The following testing strategy was followed for both statistical models. All independent variables were first tested for univariately, and included in the multivariate model in case of p < 0.20. Interaction of each independent variable with treatment group was tested in the multivariate model and kept in the model if p < 0.1. Independent variables with p > 0.1 were removed from the multivariate model in a backwise fashion, and variables with the largest p-value were removed first. Only the final model is presented in this manuscript. Restricted likelihood distance and Cook’s d were used to detect influential observations. No influential observations were dropped.
Subjects and disposition
The main analysis set consisted of 276 subjects allocated to OROS MPH 54 mg (n = 87) or 72 mg (n = 92), or to placebo (n = 97). Baseline characteristics are shown in Table 2. The completer population included 67 subjects (69.1%) in the placebo arm, 55 subjects (63.2%) in the 54-mg arm and 54 subjects (58.6%) in the 72-mg arm. Reasons for discontinuation included lack of efficacy (n = 14; 14%) in the placebo arm, and adverse events in the OROS MPH 54-mg (n = 15; 17%) and 72-mg (n = 19; 21%) arms (Table 3). Full details of the study population have been published previously .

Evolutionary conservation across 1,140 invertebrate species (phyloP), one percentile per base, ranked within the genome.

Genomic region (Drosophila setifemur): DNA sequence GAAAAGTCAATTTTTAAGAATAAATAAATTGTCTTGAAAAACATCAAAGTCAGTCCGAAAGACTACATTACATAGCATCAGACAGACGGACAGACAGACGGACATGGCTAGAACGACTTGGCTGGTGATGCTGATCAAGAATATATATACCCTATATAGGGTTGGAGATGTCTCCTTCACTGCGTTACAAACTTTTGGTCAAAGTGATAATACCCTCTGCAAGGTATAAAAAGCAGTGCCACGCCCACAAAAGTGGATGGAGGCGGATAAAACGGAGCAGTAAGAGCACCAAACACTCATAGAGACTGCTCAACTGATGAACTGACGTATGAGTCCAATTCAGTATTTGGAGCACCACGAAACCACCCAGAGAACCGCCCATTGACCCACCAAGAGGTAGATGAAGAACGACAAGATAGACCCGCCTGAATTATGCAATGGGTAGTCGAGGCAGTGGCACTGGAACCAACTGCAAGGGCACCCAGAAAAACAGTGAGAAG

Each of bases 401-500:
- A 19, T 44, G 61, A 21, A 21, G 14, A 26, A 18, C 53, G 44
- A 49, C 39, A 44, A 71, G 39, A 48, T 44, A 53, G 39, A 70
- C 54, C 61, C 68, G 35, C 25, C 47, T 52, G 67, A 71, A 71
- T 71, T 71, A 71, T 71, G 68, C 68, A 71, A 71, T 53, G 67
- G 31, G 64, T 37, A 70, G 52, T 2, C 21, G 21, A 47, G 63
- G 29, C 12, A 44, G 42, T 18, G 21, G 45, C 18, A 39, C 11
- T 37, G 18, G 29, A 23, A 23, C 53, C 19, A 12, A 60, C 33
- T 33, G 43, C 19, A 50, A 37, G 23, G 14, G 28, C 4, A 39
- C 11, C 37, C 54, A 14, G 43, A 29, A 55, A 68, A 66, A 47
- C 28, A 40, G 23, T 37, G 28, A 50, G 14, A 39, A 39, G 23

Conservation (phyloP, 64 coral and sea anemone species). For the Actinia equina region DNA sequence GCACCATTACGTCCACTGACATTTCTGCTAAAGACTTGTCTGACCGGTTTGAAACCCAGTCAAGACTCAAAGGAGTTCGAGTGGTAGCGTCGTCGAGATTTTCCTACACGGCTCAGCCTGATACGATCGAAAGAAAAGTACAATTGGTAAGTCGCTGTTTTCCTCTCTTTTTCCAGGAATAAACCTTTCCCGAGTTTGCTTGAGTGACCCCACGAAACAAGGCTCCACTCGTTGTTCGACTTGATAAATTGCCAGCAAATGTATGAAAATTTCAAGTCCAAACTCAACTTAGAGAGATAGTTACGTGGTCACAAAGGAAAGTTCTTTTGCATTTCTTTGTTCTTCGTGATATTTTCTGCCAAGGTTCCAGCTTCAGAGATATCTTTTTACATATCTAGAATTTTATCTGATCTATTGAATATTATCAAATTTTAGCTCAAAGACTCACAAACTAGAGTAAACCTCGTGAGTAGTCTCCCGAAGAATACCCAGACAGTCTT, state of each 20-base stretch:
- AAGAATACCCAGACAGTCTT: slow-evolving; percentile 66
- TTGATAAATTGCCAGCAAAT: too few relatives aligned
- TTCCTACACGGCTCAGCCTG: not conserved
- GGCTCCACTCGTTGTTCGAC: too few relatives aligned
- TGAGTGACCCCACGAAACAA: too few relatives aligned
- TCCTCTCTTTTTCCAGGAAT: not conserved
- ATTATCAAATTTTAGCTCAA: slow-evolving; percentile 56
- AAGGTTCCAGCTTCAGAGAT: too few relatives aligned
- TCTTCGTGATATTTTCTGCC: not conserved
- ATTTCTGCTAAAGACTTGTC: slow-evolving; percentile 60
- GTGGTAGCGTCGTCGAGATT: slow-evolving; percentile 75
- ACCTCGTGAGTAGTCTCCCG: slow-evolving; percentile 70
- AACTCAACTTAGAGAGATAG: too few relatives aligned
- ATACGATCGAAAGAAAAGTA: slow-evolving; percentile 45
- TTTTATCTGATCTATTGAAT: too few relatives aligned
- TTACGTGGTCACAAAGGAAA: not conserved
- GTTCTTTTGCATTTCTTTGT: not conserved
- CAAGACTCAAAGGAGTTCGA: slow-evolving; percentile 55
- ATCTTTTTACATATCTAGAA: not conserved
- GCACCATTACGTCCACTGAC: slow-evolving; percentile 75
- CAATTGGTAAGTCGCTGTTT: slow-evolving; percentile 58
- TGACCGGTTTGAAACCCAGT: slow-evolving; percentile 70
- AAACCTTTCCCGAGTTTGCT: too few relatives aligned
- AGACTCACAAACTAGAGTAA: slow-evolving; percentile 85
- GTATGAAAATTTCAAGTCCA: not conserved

Mean (± SD) adherence was 92.6% ± 17.6 and 93.3% ± 13.4 in the 54- and 72-mg/day OROS MPH groups, respectively, versus 97.5% ± 6.8 in the placebo group (main analysis set). Mean adherence was higher and less variable in the completers subgroup compared with those who discontinued, especially in those receiving active treatment (Figure 1).
Overall adherence with study medication intake of 100% was observed in 55.2% (n = 48), 44.6% (n = 41) and 57.7% (n = 56) of subjects receiving OROS MPH 54 or 72 mg, or placebo, respectively (one subject in each of the placebo and OROS MPH 54-mg arms reported taking four capsules per day on one day and had no record of missed doses, and therefore had an adherence > 100%) (Figure 2). No systematic trend in adherence could be found.
Predictors of adherence